PHOENIX -- Ty Tryon brought a yardage book and a math book to the Phoenix Open. He also has some "history stuff" to study so that he doesn't fall too far behind, but the 17-year-old is more interested in making history of his own.
He already has.
The proof is a PGA Tour card, which Tryon secured two months ago with a 66 in the final round at Q-school to become the youngest player to ever to earn his playing privileges. He carries the card in his wallet, somewhere in there with his student ID from Dr. Phillips High School in Orlando, Fla., where Tryon is a junior.
"I've been dreaming about the PGA Tour since grade school," Tryon said, pausing to think about what he just said before finishing the thought. "Which wasn't too long ago."
He will be playing in the group behind David Frost, who went through Q-school the year Tryon was born. A threesome ahead will include former U.S. Open champion Scott Simpson, who is older than Tryon's father.
The rest of the field features stars Tryon was watching on TV not long ago - Phil Mickelson, David Duval, Vijay Singh, Nick Price.
"He hits the ball long and straight and putts it great, and that's all there is to the game," Mickelson said. "He's going to have a long career, and I hope he gets off to a great start."
The reality of his new job sunk in when Tryon was asked to take part in Tuesday's festivities - a Skins game with Arizona Diamondbacks first baseman Mark Grace; a long drive contest that included John Daly and Mickelson; a gallery on the TPC at Scottsdale unlike anything he had ever seen in his previous three ventures on the PGA Tour.
"I was pretty nervous," Tryon said. "John Daly was standing right next me when I'm hitting my drive. I hit it out there with Phil, but John was way by me."
The biggest difference of all?
"Everybody knows me," he said. "I feel like I belong. I earned my way here."
His story is one of the most amazing in golf for someone so young.
Tryon qualified for the Honda Classic last year as a 16-year-old, then became the youngest player in 44 years to make the cut in a PGA Tour event, tying for 39th. He played again at the B.C. Open and had a share of the first-round lead before tying for 37th.
What stunned the establishment even more was his next move. He turned pro, right after opening with an 80 in the U.S. Amateur and failing to qualify for match play.
"I think it's a joke. It's a terrible decision," Scott Hoch, a family friend, said at the time.
Hoch wasn't the lone voice of opposition.
Others questioned his maturity, his ability to handle the pressure of traveling and competing on the PGA Tour, whether he was giving up the fun of college to rush into his chosen line of work.
"Those years in school give you a maturation you just can't get otherwise," Hale Irwin said. "I think you need to be in your peer group. I worry more for the individual than I do whether he's going to make a big splash on the tour. I want to see this young man develop as a contributing person in our society.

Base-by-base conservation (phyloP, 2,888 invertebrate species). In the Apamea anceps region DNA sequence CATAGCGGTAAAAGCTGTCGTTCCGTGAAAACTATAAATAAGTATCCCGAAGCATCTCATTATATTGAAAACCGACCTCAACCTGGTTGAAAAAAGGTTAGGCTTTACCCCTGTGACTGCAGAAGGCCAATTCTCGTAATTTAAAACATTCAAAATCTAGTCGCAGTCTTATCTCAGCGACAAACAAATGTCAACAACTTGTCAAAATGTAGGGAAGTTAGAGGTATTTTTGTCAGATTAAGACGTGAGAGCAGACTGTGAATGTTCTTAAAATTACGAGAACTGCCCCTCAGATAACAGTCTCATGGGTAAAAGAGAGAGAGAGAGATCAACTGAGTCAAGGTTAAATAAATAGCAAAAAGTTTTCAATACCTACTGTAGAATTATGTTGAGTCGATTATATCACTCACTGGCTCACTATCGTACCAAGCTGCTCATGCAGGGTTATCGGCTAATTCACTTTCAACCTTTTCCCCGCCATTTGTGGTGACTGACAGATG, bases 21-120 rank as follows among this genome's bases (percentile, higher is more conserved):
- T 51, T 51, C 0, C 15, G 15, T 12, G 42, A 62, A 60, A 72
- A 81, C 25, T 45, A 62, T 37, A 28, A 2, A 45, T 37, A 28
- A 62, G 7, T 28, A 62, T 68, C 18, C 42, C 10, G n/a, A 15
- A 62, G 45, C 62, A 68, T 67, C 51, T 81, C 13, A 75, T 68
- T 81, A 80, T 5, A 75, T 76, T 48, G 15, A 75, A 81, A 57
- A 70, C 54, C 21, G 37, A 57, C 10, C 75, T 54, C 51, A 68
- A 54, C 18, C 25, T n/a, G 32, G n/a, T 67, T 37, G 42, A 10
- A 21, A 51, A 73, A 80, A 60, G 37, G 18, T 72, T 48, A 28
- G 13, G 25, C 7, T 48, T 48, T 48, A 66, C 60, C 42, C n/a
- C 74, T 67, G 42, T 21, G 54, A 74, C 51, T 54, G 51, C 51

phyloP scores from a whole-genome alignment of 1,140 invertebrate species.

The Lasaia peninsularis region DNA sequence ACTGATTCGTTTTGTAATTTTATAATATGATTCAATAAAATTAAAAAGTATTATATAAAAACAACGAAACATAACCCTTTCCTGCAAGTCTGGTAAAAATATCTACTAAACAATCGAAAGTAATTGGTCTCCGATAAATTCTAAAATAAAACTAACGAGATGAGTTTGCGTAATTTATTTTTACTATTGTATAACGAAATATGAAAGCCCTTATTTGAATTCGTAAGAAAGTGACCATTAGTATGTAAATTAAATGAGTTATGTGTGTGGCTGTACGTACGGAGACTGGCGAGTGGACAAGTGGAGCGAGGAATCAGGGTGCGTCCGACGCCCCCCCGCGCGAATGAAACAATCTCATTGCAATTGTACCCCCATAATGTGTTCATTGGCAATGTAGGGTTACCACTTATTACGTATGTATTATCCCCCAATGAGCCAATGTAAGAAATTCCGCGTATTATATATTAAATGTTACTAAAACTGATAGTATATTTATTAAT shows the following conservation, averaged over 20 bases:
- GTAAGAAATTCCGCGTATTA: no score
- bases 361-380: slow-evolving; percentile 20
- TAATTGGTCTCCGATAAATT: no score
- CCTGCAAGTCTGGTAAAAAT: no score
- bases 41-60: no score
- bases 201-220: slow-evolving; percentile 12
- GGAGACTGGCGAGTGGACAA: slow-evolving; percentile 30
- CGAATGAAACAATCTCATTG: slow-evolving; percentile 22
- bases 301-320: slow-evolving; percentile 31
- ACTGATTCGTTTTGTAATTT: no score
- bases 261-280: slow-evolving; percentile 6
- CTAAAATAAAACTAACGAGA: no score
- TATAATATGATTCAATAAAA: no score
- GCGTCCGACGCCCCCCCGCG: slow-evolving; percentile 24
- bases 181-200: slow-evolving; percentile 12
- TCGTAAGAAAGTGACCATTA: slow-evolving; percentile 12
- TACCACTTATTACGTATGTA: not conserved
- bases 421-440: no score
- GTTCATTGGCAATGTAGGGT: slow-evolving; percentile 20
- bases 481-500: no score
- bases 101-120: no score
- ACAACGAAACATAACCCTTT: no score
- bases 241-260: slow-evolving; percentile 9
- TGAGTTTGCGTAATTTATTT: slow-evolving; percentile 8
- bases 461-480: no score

"He can do that by still playing golf, but somewhere along the line, that education is really helpful."
Tryon will set out to prove the skeptics wrong when he embarks on his rookie season Thursday at the Phoenix Open.
"Maybe he just felt he was ready," defending champion Mark Calcavecchia said. "This is what he wanted to do. Maybe he's got the maturity of a 22-year-old, so why waste five years because he thinks he is already there?"
Tryon is sure of one thing - he belongs.
He got into the field through a sponsor's exemption, but only because of a PGA Tour rule adopted last year that members must be 18. Until his next birthday - June 2 - Tryon can take no more than seven exemptions and play no more than 12 tournaments.
What are his expectations?
"I just want to remember that it's my first tournament, I'm only 17, and just have a good time," he said. "Hopefully, I'll make the cut, may get a top 10."
Tiger Woods made his professional debut with a tie for 60th at the Greater Milwaukee Open in 1996. He was coming off an unprecedented third straight title in the U.S. Amateur, and tied for 22nd in the British Open that summer.
Tryon's professional debut came last October when he missed the cut in the Michelob Classic. He has never won a USGA title, the most prestigious in junior golf. He stopped competing in high school two years ago.
"It's hard to win out here," PGA Tour Commissioner Tim Finchem said. "Can we honestly expect Ty Tryon to win? I think the challenge for Ty is to be back. Just like any other first-year player, his first objective is to get back, so you don't have to go to qualifying school.
"Does he have a chance to do that? Yes, because he already has demonstrated he can play at this level."
He certainly has plenty of help.
Tryon has an 11-member posse around him, and that doesn't include his immediate family. He has two swing coaches, a trainer, a yoga instructor, a tutor, an image consultant, a caddie, a sports psychologist, an agent and two massage therapists.
"I couldn't do this alone," he said. "I've had more opportunities than most pros."
Starting Thursday, he'll be right alongside them.